What Customer's Want

What Customer's Want

Customer's will tell you they want forecasts, they want inventory levels, they want any piece of information you can possibly pull from your systems and spreadsheets.

I'll let you in on a secret, that's not really what they want. Behind every customer entity are people, and people are driven by primal desires. Customer's want attention, not information.

The sooner you realize this, the sooner you change your sales and service models and communication.

The Information Fallacy

Customer's aren't looking for more information. How do I know? They always ask for more. They never have enough.

The more you feed, the more they will ask. I've seen many suppliers (especially smaller ones) get sucked into this, spending 20-40% of their manpower pulling data, creating reports, filling out paperwork, and responding to customer requests for more.

  • Shipping confirmation
  • Inventory levels
  • Open orders
  • List of SKUs

and the list goes on.

So what are they really after?


Customer's want attention, and they don't get it, they will request it through information and meeting requests. Customer's want to know that you are watching out for their best interests.

So how do you do this, and satisfy that demand?

You do this through creating touch points.

Touch Points are interactions you have with a customer. They include everything from year end planning to the Christmas card you may send.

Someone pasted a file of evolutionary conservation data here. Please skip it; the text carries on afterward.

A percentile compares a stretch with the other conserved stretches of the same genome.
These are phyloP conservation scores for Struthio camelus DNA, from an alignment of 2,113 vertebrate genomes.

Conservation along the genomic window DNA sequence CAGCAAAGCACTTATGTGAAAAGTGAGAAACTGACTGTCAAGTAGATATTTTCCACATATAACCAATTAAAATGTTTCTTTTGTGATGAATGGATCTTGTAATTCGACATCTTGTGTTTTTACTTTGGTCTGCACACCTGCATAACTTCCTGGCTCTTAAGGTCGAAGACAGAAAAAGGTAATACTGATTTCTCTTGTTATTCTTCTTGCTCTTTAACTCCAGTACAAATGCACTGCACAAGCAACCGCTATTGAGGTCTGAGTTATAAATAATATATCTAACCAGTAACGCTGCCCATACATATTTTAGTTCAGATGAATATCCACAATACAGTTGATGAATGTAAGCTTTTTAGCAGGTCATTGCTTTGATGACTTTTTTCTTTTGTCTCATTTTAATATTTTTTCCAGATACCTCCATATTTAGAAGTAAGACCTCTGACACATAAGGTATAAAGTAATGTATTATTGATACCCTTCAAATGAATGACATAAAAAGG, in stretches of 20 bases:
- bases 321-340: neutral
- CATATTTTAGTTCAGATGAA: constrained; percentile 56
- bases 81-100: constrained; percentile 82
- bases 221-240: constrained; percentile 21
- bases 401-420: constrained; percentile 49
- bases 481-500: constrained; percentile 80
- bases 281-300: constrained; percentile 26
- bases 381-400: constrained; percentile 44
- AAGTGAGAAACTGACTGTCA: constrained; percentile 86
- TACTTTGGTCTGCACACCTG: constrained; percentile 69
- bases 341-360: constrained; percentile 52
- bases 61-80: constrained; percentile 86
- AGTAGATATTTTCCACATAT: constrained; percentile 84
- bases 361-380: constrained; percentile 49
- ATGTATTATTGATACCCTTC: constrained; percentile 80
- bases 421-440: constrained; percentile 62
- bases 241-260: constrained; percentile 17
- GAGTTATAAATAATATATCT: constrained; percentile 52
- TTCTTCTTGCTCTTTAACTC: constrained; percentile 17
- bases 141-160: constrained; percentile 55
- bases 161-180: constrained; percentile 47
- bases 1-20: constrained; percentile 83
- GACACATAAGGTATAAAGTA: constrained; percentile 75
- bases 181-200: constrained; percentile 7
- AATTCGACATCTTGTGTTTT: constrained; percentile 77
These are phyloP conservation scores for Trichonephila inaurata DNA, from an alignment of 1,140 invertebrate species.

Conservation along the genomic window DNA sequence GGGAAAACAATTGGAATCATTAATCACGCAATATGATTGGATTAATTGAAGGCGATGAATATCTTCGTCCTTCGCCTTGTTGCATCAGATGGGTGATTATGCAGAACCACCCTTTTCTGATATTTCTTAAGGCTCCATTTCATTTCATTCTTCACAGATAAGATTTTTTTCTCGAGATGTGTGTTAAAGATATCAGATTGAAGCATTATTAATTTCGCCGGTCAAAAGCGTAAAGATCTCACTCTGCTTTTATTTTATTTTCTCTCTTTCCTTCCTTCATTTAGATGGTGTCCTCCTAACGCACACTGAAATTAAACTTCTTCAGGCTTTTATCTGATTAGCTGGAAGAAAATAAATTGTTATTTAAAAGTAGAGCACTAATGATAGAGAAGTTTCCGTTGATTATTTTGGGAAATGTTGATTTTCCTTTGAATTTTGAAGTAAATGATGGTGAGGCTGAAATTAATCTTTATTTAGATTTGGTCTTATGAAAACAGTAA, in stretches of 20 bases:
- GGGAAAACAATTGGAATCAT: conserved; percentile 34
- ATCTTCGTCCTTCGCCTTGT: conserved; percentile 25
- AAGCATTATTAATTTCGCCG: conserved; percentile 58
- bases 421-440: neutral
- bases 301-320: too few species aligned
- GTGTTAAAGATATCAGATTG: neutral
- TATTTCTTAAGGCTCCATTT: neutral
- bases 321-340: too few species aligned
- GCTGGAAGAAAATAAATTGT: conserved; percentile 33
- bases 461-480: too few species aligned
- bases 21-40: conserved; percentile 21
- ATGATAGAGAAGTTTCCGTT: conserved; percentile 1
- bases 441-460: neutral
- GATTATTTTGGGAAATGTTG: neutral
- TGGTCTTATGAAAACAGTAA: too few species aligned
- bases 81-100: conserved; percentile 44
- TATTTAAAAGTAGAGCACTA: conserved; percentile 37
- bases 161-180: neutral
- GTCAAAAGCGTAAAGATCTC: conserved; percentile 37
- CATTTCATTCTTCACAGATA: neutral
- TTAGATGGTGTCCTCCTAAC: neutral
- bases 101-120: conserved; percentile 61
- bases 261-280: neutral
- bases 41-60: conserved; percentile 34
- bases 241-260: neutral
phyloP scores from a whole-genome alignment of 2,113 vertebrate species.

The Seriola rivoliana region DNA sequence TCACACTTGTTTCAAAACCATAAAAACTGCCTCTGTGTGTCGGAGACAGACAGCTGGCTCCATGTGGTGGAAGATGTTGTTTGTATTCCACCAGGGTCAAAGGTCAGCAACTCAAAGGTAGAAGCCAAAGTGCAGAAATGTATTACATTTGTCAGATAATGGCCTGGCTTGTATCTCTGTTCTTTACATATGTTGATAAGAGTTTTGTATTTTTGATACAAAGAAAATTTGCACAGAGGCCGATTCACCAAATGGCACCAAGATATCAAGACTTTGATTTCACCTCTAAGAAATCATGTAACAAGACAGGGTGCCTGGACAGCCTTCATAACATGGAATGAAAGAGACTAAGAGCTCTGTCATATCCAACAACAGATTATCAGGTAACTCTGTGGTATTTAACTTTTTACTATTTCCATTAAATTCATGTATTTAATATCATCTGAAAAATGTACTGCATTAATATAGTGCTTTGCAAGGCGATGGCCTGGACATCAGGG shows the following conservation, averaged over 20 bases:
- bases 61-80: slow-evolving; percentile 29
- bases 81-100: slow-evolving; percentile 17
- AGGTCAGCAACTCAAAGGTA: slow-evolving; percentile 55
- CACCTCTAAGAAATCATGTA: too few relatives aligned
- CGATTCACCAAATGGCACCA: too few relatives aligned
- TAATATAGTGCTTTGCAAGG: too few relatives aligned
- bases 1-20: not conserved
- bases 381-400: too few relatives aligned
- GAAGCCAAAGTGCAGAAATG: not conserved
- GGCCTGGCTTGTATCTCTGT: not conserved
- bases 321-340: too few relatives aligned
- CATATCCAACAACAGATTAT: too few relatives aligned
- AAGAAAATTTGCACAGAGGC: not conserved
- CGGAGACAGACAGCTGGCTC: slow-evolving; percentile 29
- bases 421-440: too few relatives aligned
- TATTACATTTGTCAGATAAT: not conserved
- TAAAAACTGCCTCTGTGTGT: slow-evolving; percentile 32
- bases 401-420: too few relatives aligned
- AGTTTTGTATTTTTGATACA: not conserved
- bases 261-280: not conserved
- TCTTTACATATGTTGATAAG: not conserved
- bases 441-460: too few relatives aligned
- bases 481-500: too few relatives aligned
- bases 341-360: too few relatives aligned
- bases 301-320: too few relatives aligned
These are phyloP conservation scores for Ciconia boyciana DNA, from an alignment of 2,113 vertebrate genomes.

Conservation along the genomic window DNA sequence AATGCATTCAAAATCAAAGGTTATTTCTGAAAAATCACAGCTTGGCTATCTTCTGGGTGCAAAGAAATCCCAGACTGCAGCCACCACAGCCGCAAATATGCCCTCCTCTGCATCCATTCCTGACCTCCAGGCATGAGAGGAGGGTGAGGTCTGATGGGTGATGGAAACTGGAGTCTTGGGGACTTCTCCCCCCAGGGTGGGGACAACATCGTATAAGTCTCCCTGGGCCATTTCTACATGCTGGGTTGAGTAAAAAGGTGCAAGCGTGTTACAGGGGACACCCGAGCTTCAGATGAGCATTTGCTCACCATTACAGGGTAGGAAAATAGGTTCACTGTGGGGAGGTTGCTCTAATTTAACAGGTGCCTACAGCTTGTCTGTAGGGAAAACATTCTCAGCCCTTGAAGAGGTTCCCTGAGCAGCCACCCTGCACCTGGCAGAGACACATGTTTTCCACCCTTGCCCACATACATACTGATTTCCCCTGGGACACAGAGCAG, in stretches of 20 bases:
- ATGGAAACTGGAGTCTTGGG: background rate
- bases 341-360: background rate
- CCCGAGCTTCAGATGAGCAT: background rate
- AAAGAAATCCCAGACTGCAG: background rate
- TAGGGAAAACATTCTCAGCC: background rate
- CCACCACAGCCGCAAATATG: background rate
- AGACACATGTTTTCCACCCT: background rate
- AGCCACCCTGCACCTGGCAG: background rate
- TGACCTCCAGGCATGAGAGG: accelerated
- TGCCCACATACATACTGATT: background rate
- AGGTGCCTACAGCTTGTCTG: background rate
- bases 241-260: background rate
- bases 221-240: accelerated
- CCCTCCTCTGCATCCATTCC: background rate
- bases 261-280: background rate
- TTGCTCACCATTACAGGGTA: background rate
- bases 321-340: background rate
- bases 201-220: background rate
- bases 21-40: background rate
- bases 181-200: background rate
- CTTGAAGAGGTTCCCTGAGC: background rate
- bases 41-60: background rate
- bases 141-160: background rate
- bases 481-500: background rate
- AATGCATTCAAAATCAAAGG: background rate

Touch Point Playbook

I have been writing a longer form touch point optimization for the newsletter, but I'll share some of the tactical takeaways here quickly

Time Cost

Different touch points have a different time cost. Meetings are expensive while an automated email is not. You have to create a mix of these. Too many high preparation touch points will drain your team (and honestly drown your customer).


The other part of the equation is impact. How impactful is the information you are sending? Inventory may have a large impact on their planning, whereas a generic update on your company will have less of a direct impact. Again, you want a mix here to to build a better relationship. Friendly updates mixed with direct and deeper data builds a relationship with more depth. We aren't machines spitting out data, but we aren't just here for the chats either... we are a company who is paying attention, made up of great people.


Once you list out a number of touch points, create their frequency. Some will be weekly while others should be annually.

As a general rule, the more often it occurs, the more automation it should be.


One of the most important touch points is a quarterly review with customers. This is a great time to get updates, address issues without it being a fire, talk about the future of the relationship, prevent future fires, gain more sales, and integrate yourself with their internal projects, learn where your customers are headed, and gain useful information for industry strategy.

These are expensive in time and resource. For the top 20% of your customers, there should be a number of manually written areas and commentary. However, you can create an automated report that is initially generated and have it auto sent to the bottom 80%. It creates another touch points, gives a conversation piece if there is something to discuss. In this way you scale the applicability as the customer importance scales.